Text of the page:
COURTESY ATSUSHI NISHIJIMA/THE WEINSTEIN COMPANYJaeden Lieberher

COURTESY ATSUSHI NISHIJIMA/THE WEINSTEIN COMPANYJaeden Lieberher

Bill Murray makes ‘St. Vincent’ real

Bill Murray, star of “St. Vincent,” once was under consideration as the lead in Terry Zwigoff's “Bad Santa.” It would have required him to play a drunken curmudgeon who is somewhat reformed by a nerdy, kindly child.

Now, in “St. Vincent,” he at last has the role. He plays Vietnam War veteran Vincent, whose expenses include booze; a pregnant, Russian prostitute, Daka (Naomi Watts); and fancy cat food for his squash-faced feline.

He lives in Brooklyn off of a reverse mortgage, which recently has run out. At the same time, newly divorced nurse Maggie (Melissa McCarthy) and her sweet, but scrawny son Oliver (Jaeden Lieberher) move in next door.

With Maggie busy at work and Oliver picked on by bullies, Vin agrees to look after the kid for an hourly wage.

The movie adds, but forgets about, Terrence Howard as a debt collector on Vin's trail. The usual stuff follows, with Vin taking Oliver to the racetrack and to a bar, and teaching him how to fight the school bully. Oliver, on the other hand, teaches Vin that caring about someone isn't so bad. Several montages help spell things out.

This formula has become a staple, and honestly, if Murray wasn’t the lead, the movie wouldn’t be worth much.

Murray is put to perfect use. His jerky behavior is not based on anger, but on a kind of freedom, and he’s quite appealing. Newcomer Lieberher makes a good, unflappable partner, and a nice foil for the master comedian.

Writer-director Theodore Melfi, in his first big movie, introduces the welcome theme of sainthood. Oliver's Catholic school teacher (Chris O'Dowd, very funny) asks his students to find a modern-day one. Very few would argue that Murray's Vincent doesn't qualify.

A decade ago, instead of taking “Bad Santa,” Murray made “Lost in Translation” and earned one of history's few Oscar nominations for a comic actor. Now, because the Oscar voters like accents and diseases (Vincent has a Brooklyn accent and recovers from a stroke), he's getting buzz about a possible second nomination.

Thankfully, Vin or Murray – (or it is both)? – does not seem to care about such things. As the movie ends, he takes to his lawn chair, caterwauling a Bob Dylan tune and spraying everything in sight, even his own slippers, with his garden hose. For a saint, this, not any award, could be the secret to true happiness.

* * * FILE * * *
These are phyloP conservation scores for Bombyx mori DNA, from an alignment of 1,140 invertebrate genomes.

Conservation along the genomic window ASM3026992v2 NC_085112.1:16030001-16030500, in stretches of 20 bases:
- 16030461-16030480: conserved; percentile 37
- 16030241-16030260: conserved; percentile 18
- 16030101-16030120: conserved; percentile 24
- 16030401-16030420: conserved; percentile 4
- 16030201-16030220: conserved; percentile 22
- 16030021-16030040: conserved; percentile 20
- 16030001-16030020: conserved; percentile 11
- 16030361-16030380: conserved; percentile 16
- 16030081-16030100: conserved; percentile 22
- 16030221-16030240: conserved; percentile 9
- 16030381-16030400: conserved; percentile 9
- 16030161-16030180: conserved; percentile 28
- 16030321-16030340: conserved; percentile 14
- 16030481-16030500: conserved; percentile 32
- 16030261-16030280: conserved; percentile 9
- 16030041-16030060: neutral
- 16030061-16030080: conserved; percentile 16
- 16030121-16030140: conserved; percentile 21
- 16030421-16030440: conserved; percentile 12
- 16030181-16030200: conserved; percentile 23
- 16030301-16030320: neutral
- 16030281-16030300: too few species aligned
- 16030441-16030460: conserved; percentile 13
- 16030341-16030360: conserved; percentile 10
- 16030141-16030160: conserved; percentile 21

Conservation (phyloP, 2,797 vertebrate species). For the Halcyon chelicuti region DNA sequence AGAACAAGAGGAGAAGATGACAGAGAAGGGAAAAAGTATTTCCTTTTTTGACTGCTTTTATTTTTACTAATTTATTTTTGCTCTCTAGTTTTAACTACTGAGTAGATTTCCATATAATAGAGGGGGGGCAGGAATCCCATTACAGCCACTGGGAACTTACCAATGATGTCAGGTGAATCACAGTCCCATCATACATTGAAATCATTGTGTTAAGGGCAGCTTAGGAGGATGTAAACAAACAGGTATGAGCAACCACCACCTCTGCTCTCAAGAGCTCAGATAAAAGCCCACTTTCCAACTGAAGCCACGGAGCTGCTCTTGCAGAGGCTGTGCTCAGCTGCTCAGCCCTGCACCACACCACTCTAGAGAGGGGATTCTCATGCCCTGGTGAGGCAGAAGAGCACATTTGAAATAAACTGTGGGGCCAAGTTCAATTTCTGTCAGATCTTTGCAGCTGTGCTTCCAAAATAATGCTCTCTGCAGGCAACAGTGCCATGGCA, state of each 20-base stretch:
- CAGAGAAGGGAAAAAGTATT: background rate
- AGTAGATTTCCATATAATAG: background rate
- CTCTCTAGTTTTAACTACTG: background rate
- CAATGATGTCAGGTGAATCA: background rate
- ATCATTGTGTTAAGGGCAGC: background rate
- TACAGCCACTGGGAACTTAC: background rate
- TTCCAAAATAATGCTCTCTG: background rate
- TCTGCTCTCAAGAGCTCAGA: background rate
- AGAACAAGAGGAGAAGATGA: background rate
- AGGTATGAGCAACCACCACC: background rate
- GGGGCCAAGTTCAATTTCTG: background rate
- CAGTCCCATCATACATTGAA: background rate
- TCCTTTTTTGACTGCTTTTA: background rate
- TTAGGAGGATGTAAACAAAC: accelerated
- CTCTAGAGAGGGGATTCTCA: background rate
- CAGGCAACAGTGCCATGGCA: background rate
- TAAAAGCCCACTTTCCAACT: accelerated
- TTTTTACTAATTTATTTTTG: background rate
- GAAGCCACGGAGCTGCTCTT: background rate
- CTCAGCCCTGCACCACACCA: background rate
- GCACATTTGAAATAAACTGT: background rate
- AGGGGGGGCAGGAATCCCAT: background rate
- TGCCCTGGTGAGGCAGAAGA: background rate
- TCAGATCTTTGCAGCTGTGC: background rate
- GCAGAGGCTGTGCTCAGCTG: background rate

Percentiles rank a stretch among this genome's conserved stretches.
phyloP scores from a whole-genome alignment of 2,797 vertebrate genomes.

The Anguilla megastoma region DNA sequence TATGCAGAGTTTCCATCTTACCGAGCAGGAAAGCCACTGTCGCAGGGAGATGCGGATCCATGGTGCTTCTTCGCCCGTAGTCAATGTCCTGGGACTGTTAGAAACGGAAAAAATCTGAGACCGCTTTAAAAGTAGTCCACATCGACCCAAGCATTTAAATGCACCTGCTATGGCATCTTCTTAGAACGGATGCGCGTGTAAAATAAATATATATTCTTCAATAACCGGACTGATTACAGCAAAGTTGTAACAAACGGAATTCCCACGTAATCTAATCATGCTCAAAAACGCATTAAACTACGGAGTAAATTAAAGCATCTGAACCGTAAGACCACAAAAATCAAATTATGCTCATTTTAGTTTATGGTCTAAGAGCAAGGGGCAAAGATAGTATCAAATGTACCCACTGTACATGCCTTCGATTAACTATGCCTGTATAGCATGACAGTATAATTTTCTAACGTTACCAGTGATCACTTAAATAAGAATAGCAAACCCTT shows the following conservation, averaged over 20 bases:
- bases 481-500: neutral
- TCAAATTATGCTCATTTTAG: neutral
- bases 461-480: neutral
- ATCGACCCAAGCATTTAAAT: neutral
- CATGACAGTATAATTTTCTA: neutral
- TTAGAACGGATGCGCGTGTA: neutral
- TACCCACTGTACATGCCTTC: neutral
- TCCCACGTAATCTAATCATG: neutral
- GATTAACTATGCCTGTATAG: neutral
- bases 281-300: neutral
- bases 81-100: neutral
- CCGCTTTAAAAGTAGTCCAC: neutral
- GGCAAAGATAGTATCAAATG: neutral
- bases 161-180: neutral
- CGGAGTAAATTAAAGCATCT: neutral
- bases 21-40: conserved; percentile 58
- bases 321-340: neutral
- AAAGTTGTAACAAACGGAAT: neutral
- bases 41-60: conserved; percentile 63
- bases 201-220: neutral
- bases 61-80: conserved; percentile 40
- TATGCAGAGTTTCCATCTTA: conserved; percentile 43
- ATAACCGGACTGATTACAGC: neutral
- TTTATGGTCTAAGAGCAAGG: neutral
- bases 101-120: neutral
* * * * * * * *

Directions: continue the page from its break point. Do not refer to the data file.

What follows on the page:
REVIEW

St. Vincent

three stars

Starring: Bill Murray, Jaeden Lieberher, Melissa McCarthy, Naomi Watts

Written and directed by: Theodore Melfi

Rated PG-13

Running time: 1 hour 43 minutes

artsBill MurrayMoviesst. vincentTheodore Melfi

Just Posted

Dominion Voting Systems, a Denver-based vendor, is under contract to supply voting machines for elections in San Francisco. (Kevin N. Hume/Examiner file)
Is San Francisco’s elections director impeding voting machine progress?

Open source technology could break up existing monopoly

The 49ers take on the Packers in Week 3 of the NFL season, before heading into a tough stretch of divisional opponents. (Courtesy San Francisco 49ers)
‘Good for Ball’ or ‘Bad for Ball’ — A Niners analysis

By Mychael Urban Special to The Examiner What’s the first thing that… Continue reading

Health experts praised Salesforce for keeping its Dreamforce conference at Moscone Center outdoors and on a small scale. (Kevin N. Hume/The Examiner)
Happy birthday, Marc Benioff. Your company did the right thing

Salesforce kept Dreamforce small, which made all kinds of sense

Former San Francisco Mayor Willie Brown, pictured with Rose Pak in 2014, says the late Chinatown activist was “helping to guide the community away from the divisions, politically.”
Willie and Rose: How an alliance for the ages shaped SF

How the Mayor and Chinatown activist shaped San Francisco, then and now

The Grove in Golden Gate Park is maintained largely by those who remember San Francisco’s 20,000 AIDS victims.<ins> (Open Eye Pictures/New York Times)</ins>
Looking at COVID through the SF prism of AIDS

AIDS took 40 years to claim 700,000 lives. COVID surpassed that number in 21 months

Most Read